M.D.+Ph.D student to advocate on Capitol Hill as Society for Neuroscience Policy ambassador
Ambassadors are chosen because of their experience as leaders in their labs and for their dedication to advocate for the scientific community.
Katelyn Stebbins, a third-year M.D.+Ph.D. student who studies how the brain decodes visual signals, was accepted into the Early Career Policy Ambassadors Program for the Society for Neuroscience.
She was selected to visit lawmakers on Monday, March 6, to explain the importance of brain research during the Society’s annual Capitol Hill Day in Washington, D.C.
Stebbins, who conducts research at the Fralin Biomedical Research Institute at VTC, is one of only 10 members across the nation selected by the Society for Neuroscience.
“It's important to emphasize that research is the basis for all of medicine,” Stebbins said. “It helps us to understand the types of cells in the brain, how they connect to one another, and how that is implicated in different diseases, such as glaucoma. And that ultimately helps us find different cures and treatments to help for those diseases – it also helps us know more about who we are as humans and how we work.”
A student in the Translational Biology, Medicine and Health Graduate Program, carrying out her research at the Fralin Biomedical Research Institute and the Virginia Tech Carilion School of Medicine, Stebbins has committed to a 10-month effort to create an extensive network of neuroscience advocates. In addition to her neuroscience advocacy on Capitol Hill, she will engage in at least two more related activities at Virginia Tech.
“I’ve done similar programs - Virginia Tech emphasizes advocacy and makes sure that the students know about policy and how important it is,” Stebbins said. “This will be my first time approaching this activity with a research perspective.”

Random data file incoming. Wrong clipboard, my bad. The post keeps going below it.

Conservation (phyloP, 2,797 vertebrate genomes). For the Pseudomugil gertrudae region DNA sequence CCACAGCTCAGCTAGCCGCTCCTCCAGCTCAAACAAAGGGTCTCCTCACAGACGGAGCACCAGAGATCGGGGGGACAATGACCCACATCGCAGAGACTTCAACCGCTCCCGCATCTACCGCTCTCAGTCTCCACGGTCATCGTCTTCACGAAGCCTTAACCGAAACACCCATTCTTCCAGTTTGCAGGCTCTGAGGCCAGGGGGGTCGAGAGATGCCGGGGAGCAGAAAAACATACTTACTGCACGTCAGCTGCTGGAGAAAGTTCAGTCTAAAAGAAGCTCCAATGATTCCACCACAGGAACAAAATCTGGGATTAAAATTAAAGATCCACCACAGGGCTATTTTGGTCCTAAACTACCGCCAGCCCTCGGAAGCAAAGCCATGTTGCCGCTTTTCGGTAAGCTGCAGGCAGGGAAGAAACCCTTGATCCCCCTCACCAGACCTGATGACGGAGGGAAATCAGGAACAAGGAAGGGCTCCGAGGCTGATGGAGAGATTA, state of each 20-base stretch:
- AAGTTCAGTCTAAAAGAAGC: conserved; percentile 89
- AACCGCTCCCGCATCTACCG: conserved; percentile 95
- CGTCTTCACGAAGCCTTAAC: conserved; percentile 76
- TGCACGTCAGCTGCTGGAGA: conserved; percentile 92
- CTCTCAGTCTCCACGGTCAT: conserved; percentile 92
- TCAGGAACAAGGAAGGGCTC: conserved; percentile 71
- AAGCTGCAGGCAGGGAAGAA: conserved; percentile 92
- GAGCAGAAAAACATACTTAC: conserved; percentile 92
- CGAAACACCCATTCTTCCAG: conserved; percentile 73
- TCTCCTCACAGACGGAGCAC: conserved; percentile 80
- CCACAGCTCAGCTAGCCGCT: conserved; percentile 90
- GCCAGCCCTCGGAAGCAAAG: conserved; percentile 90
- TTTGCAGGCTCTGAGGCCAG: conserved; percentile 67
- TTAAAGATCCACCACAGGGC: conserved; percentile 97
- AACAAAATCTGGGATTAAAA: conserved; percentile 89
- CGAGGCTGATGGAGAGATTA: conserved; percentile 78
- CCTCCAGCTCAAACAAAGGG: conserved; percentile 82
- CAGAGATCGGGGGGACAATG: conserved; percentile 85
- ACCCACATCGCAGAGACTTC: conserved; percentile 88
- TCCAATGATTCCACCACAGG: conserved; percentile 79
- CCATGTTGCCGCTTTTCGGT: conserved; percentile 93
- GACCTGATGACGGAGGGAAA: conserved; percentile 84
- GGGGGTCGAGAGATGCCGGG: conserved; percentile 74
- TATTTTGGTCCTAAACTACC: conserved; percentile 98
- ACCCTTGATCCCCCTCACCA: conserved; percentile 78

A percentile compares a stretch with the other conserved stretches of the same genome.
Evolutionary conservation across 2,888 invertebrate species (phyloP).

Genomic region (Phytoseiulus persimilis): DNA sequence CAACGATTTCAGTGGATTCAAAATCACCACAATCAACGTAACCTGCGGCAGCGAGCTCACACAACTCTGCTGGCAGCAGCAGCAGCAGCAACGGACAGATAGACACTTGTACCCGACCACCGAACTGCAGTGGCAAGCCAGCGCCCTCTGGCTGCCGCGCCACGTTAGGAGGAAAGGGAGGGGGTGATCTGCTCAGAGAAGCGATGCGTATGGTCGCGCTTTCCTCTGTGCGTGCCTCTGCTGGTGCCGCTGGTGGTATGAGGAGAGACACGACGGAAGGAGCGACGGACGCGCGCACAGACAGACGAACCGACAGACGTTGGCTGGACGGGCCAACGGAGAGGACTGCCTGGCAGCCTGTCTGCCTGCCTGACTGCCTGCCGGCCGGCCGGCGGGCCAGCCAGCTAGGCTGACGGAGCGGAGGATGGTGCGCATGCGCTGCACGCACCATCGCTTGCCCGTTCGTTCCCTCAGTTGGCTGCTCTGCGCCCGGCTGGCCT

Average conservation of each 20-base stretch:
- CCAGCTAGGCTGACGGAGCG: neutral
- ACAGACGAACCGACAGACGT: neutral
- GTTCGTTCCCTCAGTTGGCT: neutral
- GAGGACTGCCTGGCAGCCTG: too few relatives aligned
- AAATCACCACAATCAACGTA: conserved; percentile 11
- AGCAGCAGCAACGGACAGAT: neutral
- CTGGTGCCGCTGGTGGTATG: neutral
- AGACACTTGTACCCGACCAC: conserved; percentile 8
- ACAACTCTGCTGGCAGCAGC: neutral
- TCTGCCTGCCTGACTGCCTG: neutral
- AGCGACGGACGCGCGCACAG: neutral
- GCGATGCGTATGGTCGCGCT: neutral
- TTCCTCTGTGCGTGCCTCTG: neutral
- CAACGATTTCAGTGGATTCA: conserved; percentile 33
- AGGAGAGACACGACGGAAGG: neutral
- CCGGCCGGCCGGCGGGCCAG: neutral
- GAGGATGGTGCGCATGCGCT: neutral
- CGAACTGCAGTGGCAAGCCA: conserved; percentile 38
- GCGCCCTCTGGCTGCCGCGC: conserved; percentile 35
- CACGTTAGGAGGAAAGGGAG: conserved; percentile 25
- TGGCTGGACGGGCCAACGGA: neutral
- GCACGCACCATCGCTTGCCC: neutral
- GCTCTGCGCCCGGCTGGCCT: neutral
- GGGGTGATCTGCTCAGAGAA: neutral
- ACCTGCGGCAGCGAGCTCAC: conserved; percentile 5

Stebbins works to further understand the development of visual systems in the laboratory of Michael Fox, a professor with the Fralin Biomedical Research Institute and director of the School of Neuroscience of the College of Science.
“The Society for Neuroscience Capitol Hill program is an opportunity for trainees to interface with federal policymakers,” said Fox, the I.D. Wilson Chair in the College of Science. “By advocating for the scientific community, she is teaching people about the importance of neuroscience and science in general.”
In addition to Virginia Tech, Early Career Policy Ambassadors hail from the University of California-Los Angeles, Wayne State University School of Medicine, the University of West Virginia, University of Nevada-Reno, Columbia University, University of Florida, University of New Mexico, and George Mason University.
They were chosen because of their experience as leaders in their labs and for their dedication to advocate for the scientific community.
“It is educational and inspiring for lawmakers and staff to meet with the next generation of biomedical researchers, such as Katelyn,” said Michael Friedlander, executive director of the Fralin Biomedical Research Institute and the vice president for health sciences and technology at Virginia Tech. “These interactions with students often set the stage for long-term relationships with the nation's political leadership that can be of great value for enhancing the bidirectional communication between the scientific community and citizens through their elected representatives.”